And in a way, that does make social/economic ostracism more difficult.  If transactions are anonymous, or if starting a new name is easy, it's possible to simply restart engaging in commerce after committing a serious crime and not paying for it by initiating a new identity.  Granted a security company may run checks before taking on a client to ensure he or she won't hurt the bottom line.  But the limitation is that a name is unreliable.

KBCraig on October 17, 2008, 04:28:58 am
And in a way, that does make social/economic ostracism more difficult.  If transactions are anonymous, or if starting a new name is easy, it's possible to simply restart engaging in commerce after committing a serious crime and not paying for it by initiating a new identity.

I don't think ostracism has ever been expected to be total and universal. It's not meant to be "You can never work again!", just "You can never work again around here where people recognize you."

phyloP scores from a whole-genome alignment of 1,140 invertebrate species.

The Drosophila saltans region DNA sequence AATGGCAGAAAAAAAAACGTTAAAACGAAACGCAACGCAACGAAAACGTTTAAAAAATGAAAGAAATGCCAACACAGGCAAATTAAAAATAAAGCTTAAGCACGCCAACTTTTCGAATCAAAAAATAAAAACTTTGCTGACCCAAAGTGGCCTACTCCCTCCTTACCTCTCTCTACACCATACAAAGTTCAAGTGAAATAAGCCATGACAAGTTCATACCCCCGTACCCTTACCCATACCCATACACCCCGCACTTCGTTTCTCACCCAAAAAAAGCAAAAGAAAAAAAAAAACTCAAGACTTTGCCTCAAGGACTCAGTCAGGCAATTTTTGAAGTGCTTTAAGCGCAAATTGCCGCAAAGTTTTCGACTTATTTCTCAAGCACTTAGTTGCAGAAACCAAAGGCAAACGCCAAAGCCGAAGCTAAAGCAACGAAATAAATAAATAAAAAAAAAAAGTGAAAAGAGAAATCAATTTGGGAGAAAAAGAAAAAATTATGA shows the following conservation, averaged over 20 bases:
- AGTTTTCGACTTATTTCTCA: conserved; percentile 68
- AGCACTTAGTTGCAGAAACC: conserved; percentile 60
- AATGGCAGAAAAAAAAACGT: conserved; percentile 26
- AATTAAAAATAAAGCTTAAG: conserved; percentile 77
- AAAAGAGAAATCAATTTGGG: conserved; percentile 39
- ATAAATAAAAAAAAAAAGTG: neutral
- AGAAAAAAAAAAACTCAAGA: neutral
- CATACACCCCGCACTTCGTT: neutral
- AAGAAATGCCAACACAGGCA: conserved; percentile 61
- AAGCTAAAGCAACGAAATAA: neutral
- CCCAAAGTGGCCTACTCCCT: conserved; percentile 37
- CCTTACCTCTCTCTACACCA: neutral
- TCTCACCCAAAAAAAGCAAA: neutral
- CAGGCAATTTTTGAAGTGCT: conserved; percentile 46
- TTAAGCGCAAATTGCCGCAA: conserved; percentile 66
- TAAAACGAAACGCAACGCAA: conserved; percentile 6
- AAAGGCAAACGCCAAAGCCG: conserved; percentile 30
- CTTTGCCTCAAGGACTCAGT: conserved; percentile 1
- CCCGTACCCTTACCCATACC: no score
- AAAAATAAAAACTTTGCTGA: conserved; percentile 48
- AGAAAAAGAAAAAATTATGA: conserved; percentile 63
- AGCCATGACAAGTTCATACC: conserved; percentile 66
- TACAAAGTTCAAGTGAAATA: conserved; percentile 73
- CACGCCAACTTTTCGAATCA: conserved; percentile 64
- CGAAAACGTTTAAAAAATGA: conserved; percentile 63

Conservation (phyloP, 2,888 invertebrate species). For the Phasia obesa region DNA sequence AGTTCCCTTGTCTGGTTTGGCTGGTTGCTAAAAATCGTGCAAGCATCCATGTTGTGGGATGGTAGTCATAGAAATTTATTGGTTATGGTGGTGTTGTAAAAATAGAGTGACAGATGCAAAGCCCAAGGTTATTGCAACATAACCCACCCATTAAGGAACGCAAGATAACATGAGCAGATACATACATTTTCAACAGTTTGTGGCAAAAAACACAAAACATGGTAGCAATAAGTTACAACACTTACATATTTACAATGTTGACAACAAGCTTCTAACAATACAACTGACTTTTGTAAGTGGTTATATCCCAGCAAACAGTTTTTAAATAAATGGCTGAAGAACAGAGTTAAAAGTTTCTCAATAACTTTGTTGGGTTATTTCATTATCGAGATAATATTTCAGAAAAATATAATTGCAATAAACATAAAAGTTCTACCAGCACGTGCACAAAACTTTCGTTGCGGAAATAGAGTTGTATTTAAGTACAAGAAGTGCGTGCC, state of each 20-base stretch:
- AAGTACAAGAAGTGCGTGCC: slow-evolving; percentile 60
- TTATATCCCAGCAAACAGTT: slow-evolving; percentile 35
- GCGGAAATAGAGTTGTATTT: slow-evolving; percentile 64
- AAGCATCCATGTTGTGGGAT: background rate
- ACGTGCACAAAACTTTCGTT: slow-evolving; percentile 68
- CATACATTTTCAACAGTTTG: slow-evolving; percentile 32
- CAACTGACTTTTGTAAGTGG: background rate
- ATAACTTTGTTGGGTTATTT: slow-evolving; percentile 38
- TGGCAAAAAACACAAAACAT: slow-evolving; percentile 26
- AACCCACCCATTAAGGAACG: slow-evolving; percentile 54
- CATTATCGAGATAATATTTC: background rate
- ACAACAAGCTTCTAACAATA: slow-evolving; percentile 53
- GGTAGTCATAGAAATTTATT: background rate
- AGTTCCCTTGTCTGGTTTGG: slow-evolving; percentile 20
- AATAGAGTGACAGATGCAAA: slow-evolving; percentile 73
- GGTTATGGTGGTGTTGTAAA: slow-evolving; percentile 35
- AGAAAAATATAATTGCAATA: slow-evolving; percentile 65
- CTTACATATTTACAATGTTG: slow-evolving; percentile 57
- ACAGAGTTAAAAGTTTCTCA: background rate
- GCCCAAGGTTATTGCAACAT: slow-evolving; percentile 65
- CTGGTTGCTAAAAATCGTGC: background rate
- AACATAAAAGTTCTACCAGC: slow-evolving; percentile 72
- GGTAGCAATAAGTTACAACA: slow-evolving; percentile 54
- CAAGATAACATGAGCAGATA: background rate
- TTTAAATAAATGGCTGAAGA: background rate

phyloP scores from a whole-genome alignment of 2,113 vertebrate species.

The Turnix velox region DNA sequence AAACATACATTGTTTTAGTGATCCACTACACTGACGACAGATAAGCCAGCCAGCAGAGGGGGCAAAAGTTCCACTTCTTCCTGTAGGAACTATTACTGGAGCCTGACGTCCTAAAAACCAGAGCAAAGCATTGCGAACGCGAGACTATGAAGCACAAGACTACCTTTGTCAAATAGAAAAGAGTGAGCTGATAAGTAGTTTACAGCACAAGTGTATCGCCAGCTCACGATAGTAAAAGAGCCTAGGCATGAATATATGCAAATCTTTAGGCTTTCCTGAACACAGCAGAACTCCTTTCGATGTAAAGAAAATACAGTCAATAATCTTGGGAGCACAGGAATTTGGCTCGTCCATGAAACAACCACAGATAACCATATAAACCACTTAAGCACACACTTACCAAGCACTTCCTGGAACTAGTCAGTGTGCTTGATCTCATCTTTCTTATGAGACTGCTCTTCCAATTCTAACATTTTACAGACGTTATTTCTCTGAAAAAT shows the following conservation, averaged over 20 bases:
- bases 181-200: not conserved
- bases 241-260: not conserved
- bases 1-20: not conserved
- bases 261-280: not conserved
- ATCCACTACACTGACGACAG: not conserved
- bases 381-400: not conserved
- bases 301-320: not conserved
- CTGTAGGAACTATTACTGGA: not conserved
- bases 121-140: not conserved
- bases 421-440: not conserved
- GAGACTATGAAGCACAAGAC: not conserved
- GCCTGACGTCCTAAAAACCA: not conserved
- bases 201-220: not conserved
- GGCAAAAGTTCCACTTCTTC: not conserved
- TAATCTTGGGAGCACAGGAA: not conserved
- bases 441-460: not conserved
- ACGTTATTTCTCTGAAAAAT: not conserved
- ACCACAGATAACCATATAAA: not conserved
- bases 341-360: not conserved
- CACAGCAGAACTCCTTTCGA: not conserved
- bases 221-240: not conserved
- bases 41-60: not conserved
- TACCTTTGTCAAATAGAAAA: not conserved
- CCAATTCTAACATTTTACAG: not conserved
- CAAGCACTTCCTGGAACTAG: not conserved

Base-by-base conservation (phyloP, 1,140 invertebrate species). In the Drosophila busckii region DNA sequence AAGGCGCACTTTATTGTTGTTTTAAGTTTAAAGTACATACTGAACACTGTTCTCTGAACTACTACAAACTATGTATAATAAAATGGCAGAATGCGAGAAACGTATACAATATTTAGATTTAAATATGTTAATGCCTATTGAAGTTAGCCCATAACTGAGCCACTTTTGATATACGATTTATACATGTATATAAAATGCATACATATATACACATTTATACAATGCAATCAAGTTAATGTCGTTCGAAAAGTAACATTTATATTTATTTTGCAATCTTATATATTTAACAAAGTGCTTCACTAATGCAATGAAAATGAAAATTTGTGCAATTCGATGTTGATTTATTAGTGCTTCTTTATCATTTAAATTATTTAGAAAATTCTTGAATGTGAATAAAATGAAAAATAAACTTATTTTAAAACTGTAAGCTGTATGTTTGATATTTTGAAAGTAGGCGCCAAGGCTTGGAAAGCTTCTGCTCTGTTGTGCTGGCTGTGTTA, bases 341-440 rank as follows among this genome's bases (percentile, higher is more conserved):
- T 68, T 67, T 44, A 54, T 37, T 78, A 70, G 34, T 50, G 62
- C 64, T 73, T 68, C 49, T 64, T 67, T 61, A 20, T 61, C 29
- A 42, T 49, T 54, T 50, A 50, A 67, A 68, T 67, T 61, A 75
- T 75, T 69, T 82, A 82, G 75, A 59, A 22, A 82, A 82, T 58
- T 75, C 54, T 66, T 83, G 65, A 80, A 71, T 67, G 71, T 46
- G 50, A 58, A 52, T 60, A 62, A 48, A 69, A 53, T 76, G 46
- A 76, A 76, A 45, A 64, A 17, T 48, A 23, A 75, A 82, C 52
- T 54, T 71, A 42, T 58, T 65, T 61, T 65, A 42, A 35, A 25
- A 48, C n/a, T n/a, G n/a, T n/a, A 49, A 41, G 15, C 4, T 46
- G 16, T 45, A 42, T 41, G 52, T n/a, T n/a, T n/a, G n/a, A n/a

Monkt on November 05, 2009, 06:28:08 am
I was reading through the graphic novel and I noticed something that supports my theory. On page 32 when Win is looking through the phone book each name has what looks like a username next to it.

http://www.bigheadpress.com/tpbtgn?page=32

Sean Roach on November 05, 2009, 09:33:21 am
Uh.  Yeah.  The first three letters of each leading word are capitalized.  That's not a code, that's a poor-mans version of a vanity phone number.
It also matches up with the way phone numbers used to look.  I'm told my 563 prefix used to be LOcust-3 prefix.  5(JKL) 6(MNO)-3.